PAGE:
LOS ANGELES - Former Los Angeles City Councilmember Gil Cedillo and current Councilmember Kevin De León have filed separate lawsuits over the leaked recording that led to a massive shakeup in LA City Hall last year. Both men in their lawsuits alleged invasion of privacy, the Los Angeles Times reported.
Cedillo and De León filed their lawsuits Friday. Cedillo in his complaint, targets the Los Angeles County Federation of Labor, as well as Federation employees Santos Leon and Karla Vasquez, claiming the union was responsible for the recording, in which racist language was used while discussing redistricting plans for the city.
Neither Cedillo's nor De León's lawsuits appeared to have been processed by the LA County Superior Court, according to the Times.
De León's lawsuit targets only Leon and Vasquez, not the Federation. Both lawsuits claim that the meeting was "surreptitiously recorded" without their knowledge or consent.
Cedillo's complaint specifically also alleges that others on the recording, not Cedillo, "made comments that were perceived as highly offensive by many people," and some of the statements were taken out of context or improperly translated from Spanish slang.
The conversation in the recording happened in October 2021, but didn't come to light until Oct. 9, 2022. In the recording Cedillo, De León, former City Council President Nury Martinez and former Federation President Ron Herrera, were discussing ways to preserve Latino influence in the midst of City Council district boundary discussions.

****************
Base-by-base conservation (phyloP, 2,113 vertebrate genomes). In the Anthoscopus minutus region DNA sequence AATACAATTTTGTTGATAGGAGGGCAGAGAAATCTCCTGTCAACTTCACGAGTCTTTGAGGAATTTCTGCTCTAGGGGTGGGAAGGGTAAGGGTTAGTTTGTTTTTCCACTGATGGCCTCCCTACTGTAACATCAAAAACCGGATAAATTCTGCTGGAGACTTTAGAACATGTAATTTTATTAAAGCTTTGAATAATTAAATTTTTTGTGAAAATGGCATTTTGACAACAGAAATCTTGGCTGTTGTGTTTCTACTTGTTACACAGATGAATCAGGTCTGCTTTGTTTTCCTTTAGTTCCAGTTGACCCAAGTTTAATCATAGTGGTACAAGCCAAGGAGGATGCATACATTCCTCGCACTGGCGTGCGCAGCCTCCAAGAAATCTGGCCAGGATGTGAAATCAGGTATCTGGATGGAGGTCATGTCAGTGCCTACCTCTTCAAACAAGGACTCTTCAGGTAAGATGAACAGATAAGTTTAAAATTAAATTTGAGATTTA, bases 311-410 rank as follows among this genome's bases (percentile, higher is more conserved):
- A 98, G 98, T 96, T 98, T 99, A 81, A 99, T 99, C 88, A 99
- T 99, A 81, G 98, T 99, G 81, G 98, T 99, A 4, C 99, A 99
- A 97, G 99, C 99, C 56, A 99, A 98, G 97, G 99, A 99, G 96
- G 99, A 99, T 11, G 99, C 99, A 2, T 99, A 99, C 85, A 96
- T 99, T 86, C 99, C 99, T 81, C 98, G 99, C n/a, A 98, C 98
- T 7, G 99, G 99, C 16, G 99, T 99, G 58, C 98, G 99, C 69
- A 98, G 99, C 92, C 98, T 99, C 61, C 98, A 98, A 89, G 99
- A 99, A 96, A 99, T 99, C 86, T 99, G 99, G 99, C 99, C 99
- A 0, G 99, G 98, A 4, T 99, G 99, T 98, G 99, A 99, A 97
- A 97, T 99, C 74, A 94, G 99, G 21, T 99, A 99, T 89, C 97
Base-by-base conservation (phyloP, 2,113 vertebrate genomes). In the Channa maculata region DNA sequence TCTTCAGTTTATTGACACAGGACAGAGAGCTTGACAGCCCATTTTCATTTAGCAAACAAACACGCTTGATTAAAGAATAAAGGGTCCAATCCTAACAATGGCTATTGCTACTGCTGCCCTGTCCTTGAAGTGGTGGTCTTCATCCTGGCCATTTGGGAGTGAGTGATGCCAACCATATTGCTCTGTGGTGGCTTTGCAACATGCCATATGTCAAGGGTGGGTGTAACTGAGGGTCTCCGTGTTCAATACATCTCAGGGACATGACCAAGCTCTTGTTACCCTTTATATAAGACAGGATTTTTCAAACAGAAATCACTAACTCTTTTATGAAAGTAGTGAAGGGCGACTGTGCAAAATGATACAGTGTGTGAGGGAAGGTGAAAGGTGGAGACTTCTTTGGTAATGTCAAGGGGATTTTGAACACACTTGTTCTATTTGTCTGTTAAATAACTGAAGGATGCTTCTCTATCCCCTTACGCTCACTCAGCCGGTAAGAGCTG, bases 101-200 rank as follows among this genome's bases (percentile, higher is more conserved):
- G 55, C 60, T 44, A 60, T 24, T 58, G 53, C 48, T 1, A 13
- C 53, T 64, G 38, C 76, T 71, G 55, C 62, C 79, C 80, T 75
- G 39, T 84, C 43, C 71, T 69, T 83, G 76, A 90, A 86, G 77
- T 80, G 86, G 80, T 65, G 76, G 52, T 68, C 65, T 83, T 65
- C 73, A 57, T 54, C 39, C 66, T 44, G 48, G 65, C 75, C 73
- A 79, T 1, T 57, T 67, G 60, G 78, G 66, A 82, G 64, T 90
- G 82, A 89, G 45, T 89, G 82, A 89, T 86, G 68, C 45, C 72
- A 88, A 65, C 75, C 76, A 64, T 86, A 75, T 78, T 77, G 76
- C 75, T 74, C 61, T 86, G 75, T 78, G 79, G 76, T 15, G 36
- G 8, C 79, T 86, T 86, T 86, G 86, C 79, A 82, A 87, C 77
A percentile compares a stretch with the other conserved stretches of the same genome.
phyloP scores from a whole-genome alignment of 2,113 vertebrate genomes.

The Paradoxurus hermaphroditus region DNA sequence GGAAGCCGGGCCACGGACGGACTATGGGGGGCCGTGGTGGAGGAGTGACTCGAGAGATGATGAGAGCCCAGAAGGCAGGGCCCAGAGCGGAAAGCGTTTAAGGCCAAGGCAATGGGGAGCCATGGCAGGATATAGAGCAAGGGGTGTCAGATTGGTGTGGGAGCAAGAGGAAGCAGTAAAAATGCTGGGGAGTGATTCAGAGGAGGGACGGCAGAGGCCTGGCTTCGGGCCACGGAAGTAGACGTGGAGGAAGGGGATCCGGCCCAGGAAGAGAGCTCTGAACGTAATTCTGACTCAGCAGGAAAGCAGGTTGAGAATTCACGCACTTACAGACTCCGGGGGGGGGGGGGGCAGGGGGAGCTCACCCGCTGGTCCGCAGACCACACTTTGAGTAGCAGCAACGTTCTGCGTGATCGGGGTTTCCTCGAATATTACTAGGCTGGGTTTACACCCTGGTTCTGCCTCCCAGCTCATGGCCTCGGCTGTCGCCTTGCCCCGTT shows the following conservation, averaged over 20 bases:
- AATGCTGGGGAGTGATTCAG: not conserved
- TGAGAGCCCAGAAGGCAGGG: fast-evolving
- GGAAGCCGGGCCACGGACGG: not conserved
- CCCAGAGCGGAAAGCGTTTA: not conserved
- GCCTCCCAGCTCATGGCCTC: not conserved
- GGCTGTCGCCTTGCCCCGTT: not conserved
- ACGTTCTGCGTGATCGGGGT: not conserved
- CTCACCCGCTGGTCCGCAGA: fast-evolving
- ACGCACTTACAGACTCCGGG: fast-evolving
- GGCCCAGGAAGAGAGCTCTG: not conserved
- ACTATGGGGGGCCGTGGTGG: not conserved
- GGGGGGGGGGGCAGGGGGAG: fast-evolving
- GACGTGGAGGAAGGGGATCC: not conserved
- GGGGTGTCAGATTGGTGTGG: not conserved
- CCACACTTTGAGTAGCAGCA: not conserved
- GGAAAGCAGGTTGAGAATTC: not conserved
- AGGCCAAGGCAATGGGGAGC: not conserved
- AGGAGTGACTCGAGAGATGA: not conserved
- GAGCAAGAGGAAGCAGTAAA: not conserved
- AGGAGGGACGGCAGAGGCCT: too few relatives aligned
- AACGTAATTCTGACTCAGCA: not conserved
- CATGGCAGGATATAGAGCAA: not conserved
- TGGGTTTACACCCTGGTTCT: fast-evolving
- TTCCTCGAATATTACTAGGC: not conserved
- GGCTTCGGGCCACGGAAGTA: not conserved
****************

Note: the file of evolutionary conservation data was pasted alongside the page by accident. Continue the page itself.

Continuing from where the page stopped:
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In the recording, Martinez was heard making racially insensitive comments about former Councilmember Mike Bonin's Black son, among other comments. Protests led to Matinez resigning from the presidency, then her council spot shortly after. Herrera also resigned as Federation president. Cedillo had lost his reelection bid before the recording came to light, and despite continued protests, De León refused to resign from the Council and recently announced his own reelection campaign.
A Los Angeles Police Department investigation to determine who recorded the conversation is ongoing and neither Leon nor Vasquez, who are married according to the Times, has been publicly identified as suspects in the case.
When the recording was made, Vasquez was as an executive assistant to then Herrera and Leon was the organization's accountant. Both have since resigned.
City News Service contributed to this report.